It's not a quick-release, but it does use sealed bearings (which feel very nice, not worn, and still very low-friction).

The design of the hub mounting point is not as strong as it could be, but that can be fixed.

Most likley, since I will be taking the top frame off entirely, and moving the back wheel brace (the sideways L-bracket in the picture, which actually goes all the way across as a short-riser U) to the rear of the aluminum ex-computer-faceplate that will be the trailer bed, I will have the wheel bracket flipped across the bed so that the bed's facing will be opposing the axle-bolt's pull tension while the then-upside-down bracket opposes it's push tension. Then it should be stronger against a load pushing down between the wheels. It still won't hold as much as a wheelchair-based trailer might, but I think I need those parts more on the trike.

The second good find was this pair of shocks and springs:

They're not the best shape, but they still work, and even if I don't use the worn shocks, the springs themselves are separate, and may work for part of the suspension on a heavy power-assisted bike or trike.

I am still looking for info about them, but the only part markings are "MX 14C1 Made in Mexico". I expect the MX is for MotorCross, but I haven't found the company that made them yet.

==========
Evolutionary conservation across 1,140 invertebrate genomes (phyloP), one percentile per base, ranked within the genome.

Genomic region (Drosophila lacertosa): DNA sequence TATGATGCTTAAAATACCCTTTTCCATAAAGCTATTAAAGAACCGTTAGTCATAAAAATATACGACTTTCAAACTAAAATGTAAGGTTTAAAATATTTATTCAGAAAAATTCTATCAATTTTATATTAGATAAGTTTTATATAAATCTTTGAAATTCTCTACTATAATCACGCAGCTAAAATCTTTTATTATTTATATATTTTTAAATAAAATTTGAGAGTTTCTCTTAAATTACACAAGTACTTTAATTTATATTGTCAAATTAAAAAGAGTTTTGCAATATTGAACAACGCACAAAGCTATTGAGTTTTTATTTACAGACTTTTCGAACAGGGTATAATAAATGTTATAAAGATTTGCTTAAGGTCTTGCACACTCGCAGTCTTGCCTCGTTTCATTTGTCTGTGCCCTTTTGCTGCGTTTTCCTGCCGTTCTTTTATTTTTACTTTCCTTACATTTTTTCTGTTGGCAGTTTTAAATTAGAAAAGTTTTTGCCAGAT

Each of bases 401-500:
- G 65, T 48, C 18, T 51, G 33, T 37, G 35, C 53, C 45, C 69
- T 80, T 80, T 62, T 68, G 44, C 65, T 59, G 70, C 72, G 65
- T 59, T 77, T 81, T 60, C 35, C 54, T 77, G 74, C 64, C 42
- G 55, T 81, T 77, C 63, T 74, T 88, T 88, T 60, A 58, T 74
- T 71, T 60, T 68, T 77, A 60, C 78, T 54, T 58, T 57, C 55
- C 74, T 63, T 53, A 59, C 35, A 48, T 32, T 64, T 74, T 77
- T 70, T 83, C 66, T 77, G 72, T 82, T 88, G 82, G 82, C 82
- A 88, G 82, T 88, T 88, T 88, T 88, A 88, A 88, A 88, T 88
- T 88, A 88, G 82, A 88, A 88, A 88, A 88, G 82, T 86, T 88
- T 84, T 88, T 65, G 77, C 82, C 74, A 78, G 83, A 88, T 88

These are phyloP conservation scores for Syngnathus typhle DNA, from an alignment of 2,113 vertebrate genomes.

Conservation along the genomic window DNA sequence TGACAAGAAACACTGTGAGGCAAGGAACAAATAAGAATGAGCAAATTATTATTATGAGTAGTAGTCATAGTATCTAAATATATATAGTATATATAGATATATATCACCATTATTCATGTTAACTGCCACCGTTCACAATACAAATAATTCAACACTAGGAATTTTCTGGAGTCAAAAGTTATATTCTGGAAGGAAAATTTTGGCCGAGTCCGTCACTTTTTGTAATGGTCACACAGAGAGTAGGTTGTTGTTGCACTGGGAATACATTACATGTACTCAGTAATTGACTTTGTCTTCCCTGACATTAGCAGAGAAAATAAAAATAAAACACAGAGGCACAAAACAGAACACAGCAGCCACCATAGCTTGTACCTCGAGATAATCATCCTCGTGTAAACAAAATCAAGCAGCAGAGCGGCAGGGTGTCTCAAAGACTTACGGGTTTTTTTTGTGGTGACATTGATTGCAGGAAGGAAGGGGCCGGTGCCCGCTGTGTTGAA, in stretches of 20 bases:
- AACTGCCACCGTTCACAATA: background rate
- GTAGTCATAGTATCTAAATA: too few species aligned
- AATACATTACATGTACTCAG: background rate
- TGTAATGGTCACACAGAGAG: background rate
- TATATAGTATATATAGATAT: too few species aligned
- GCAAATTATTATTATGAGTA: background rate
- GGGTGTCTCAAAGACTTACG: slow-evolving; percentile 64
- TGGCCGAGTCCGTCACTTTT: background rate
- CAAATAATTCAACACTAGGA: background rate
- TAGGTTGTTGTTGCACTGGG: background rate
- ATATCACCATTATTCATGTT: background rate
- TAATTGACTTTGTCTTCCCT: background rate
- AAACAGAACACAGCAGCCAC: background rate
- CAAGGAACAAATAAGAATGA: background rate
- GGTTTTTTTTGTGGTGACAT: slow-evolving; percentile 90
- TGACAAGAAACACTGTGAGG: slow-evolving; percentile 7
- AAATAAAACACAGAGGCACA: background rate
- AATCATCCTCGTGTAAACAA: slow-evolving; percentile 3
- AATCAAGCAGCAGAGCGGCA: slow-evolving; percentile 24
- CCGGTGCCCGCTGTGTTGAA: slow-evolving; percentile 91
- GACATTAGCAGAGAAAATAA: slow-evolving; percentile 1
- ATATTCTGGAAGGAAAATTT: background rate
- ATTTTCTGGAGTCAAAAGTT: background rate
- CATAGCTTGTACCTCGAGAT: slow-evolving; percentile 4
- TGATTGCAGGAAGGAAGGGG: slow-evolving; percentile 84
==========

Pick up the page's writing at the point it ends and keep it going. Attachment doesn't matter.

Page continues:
I'd guesstimate each weighs about 5 or 6 pounds, but I haven't actually used a scale on them yet.
All I have is ideas at the moment, and no absolute plan for them, but the price I couldn't pass up (nothing on the parts car is small and relatively light like these, and I haven't found springs and shocks just laying around, or on Freecycle, etc.).

Tuesday, May 12, 2009

Wheelchair Trike Layout Ideas

After some pondering, I've decided to build the front frame "from scratch", rather than modifying a complete existing bike frame. It should be lighter this way, and being purpose-built it will allow me to have all the bits I need in all the right places without quite so much hacking and working around, and probably end up being completed faster as a result.

It should also be shorter by perhaps a foot, since not so much clearance between the front wheel and the pedals is actually needed as is provided by the frame itself, with the pedalling position I am in recumbent-style.

One possible layout for it, with the cargopod atop the frame: